Lynyrd SkynyrdCity: Holmdel, New Jersey
Venue: PNC Bank Arts Center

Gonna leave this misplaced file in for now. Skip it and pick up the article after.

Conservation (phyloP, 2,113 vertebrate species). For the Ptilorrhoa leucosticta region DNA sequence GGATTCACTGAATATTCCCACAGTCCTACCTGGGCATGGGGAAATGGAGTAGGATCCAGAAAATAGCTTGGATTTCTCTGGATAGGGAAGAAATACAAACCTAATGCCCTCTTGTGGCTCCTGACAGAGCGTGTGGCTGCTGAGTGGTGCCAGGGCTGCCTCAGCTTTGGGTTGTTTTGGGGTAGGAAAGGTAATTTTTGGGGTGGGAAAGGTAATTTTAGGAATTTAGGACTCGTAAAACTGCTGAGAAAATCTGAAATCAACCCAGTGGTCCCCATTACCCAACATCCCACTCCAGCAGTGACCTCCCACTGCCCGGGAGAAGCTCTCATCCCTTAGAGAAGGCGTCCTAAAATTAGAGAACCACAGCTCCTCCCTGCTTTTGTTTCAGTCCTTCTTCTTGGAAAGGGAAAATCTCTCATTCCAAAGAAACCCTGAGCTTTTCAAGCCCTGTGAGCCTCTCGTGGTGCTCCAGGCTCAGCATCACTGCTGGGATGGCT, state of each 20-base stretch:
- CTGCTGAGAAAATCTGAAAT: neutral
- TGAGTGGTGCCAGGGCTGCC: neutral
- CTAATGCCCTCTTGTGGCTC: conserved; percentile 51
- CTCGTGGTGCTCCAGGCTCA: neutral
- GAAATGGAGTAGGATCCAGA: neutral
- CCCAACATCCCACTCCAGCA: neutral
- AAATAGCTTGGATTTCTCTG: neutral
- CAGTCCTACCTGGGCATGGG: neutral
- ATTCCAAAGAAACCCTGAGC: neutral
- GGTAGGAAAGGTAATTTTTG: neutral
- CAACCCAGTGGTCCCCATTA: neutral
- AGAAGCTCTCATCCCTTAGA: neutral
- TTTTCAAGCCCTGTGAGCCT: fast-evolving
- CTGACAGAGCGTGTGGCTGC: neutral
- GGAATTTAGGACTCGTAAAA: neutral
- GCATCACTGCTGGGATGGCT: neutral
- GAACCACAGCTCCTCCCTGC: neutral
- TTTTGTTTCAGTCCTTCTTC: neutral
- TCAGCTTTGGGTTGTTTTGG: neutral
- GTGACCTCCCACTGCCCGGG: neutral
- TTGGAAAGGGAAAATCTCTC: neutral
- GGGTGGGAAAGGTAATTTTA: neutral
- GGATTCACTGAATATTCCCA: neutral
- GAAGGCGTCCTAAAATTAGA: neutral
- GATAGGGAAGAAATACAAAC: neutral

There was a bizarre post the other day on the velvetrope about the declining revenues of major record label Universal Music Group that concluded with this item: "In a related story, VUE, unable to pay its management team's salaries, held an emergency meeting of the VUE board of directors at the Eiffel Tower McDonald's where the board unanimously authorized the sale of 3 million recently confiscated slightly imperfect Chinese bootleg copies of Lynnyrd Skynnyrd's (sic) "Free Bird" to pay its management team's salaries. While munching on a platter of Big Macs cut into tasty one-inch squares and served on silver plates, Board Member Hank Dubois said in between bites 'I am pleased to be able to offer these rare collector CDs for sale worldwide of the greatest American rock band that ever lived on this planet ever. Please Monsieur, take as many as you like for your family and friends, a gift from VUE to you. That will be $50 Euros.'" Obviously, just jokes, twisted humor indeed, yet revealing of the degree to which the classic rock band from Florida founded and led by the late Ronnie VanZant is iconic and their legend prey to diverse agendas. Lynyrd Skynyrd, effectively fronted today by Ronnie's younger brother Johnny and still boasting mainstays Gary Rossington (guitar) and Billy Powell (piano), has been brilliantly eulogized in sound by their best hard rockin' heirs, the Drive-By Truckers (whose frontman Patterson Hood is the son of one of Ronnie's beloved Muscle Shoals "Swampers", David Hood) on Southern Rock Opera. Still, Skynyrd's beautiful and deathless anthem dedicated to southern immortal and fallen hero Duane "Skydog" Allman remains the bete noire of myriad rockist wiseacres who love to yell "Freebird!" and hoist a Bic at even the most unlikeliest shows (Pharrell Williams, would-be rock star dapper in his trucker caps and ice, probably hears it in the crowds). New Rock City and its satellites solely fetishize the memento mori of garage, punk and early '80s New Wave. In their narrow, urban world of dress up in skinny ties and fingerless gloves (sartorial digressions I have not missed, as a veteran youth quaker of that era), these Gen Y pretenders have no room nor love for the Aquarian meets twang-tinged pastoral, hirsute potbellied men and quarter hour guitar solos. The new gods such as Karen O and Julian Casablancas have no place in the Dixie-fried buck & wing, although I rather suspect Josh Homme could be lured down the VanZant's primrose path. Of course, after the '80s happened the first time around, 1989 saw the reestablishment of the band who started it all -- the Allman Brothers Band -- and an unabated flowering of both the Redneck Underground and the heavy metallic (Gov't Mule) or more jazz-inflected (the Derek Trucks Band) improvisational groups in their wake. Despite the tragedies and heavy losses, the South and Skynyrd always rise again, for they contain in their innermost core beliefs and essences that cannot be denied by callow youth or media-driven flash and filigree. Yet the members of Skynyrd, like their followers, including the divine guitar goddess Ruyter Suys of Nashville Pussy, are confronted with a very different South today than the one from which they emerged and revolutionized with their paeans to "simple men" and old blues pickers redeemed in Jim Crow society's jaundiced view by their talent. As the "New Nashville" boom of the last decade proved, increasingly, the Southland where "skies are so blue" is a dystopia of suburban angst and anomie, Jerry Springer pathology, willfully pimped heritage and the inexorable advance of Wal-Mart. On the other hand, high levels of illiteracy and other social ills (like, um, dragging innocent black victims to their deaths), as well as the stubborn persistence of certain regional peculiarities in life ways and the overwhelming popularity of NASCAR (somebody please get me the hook-up with Dale Earnhardt Jr.!), never fail to make it convenient for Yankees and other outsiders to scapegoat and exploit the South. I would love to hear Jim Goad's incisive commentary on CBS' recent plans to make a Beverly Hillbillies-style reality series featuring the "last known, toothless, backwater, Appalachian family in the land" and, now, Hollywood's rumored intent to produce a Dukes of Hazzard feature starring Brad Pitt, Ashton Kutcher, Tommy Lee Jones and Britney Spears(!). [They are nowhere without Waylon.] The majority white crowd (seemingly all but me and one venue staffer) at the PNC Bank Arts Center last week very clearly held dear the Myth of the South last effectively rendered for the masses by Ronnie VanZant's potent vision in the 1970s, for all that most of the concert-goers appeared to have never been below the Mason-Dixon line, save the odd biker who had done Daytona. Nonetheless, "Rebel"-emblazoned baseball caps and gear abounded in the aisles; even I dared to don my confederate battle flag bikini. Singing songs about the Southland and cheers for big-ups to Georgia every time. The onscreen image of a XXX jug and Michael Cortellone's thunderous kit raised high on wooden barrels promoted a 'shine motif and underscored what realm we were dealing with. Skynyrd had come to the Land of The Boss to distill kick-ass working folks' music imbued as ever with outlaw attitude, ax existentialism, minutely observed humanism and southern pride. "Sweet Home Alabama" said it all, with such compositional concision and emotional economy. The most feeling, tear-jerking moments came from the dedication of "Simple Man" to not-so long departed brother Leon Wilkeson (he of the wonderful headgear) and Johnny V's technologically enhanced "duet" with his late sibling on "Travelin' Man". To see film footage throughout of Steve and Cassie Gaines and my beloved Allen Collins was sad indeed. The enduring grace and passion of the songs is what made the proceedings bearable. Nothing but joy and a desire to move could result from hearing new favorites derived from the latest release, Vicious Cycle (Sanctuary), interspersed with classics like "Gimme Three Steps", "That Smell", and "Call Me the Breeze". These ears could not be reconciled to the deafening orgy of patriotic lust which sprung from the audience when the band delivered current hit "Red, White & Blue". "My hair's turning white, my neck's always been red, my collar's still blue," goes the chorus. It's fine for the VanZant brothers to pay tribute to their roots; I applaud them in it, but cannot accept the concert-goers' apparent blind support of recent travesties in the name of American imperialism. Listening to Skynyrd's Muscle Shoals debut all week (oh, "Wino", "Was I Right Or Wrong" and "Ain't Too Proud To Pray"!), I mused on the miracle that such masterworks should be created in such a unique and beautiful corner of Alabama where a pervasive if fragile racial peace has long survived. [And so some of us are very distressed by Muscle Shoals Sound being on the auction block via eBay. Cannot someone ol' skool and music-first rescue this treasure from its fate???] Also, that album, Skynyrd's First, was born out of an extremely turbulent time of war and civil unrest which is directly responsible for my "heretical" views about the nation. If the Great Ronnie was capable of anti-establishment whup ass in the vein of (my favorite) "Workin' For MCA", then it ain't unreasonable to expect the Skynyrd of the ought-three to fight the power. My hemmed-in and shackled desire had to be sated by smaller things: an enjoyment of my flamboyant "cousin" Rickey Medlocke and his guitar antics (flame-thrower leads, playing in a spin and on his back), being awed by erstwhile Outlaw Hughie Thomasson's steel playing and handsome stance in his rose-embroidered shirt, Powell pulling out the stops one mo' time on the undeservedly maligned "Freebird" and the ability at last to see Rossington do his thang in the flesh. Stuck here in the dog days of summer, what I would not give to be out on that celluloid lake fishing with Ronnie, bless his heart. Deep down, I too am country and like basic things. Against all odds and across an almost insurmountable political and societal divide, the VanZants and their extended family persist for me as standard-bearers (as the facile exchange between battle flag and stars 'n stripes -- but, alas, no red, black, and green -- showed) and torch singers for the idyll of American life to which we ought to all aspire. This concert, thirty years in the making, certainly reaffirmed for me that, in the words of the spurious Hank Dubois, Lynyrd Skynyrd is "the great American rock band that ever lived on this planet ever."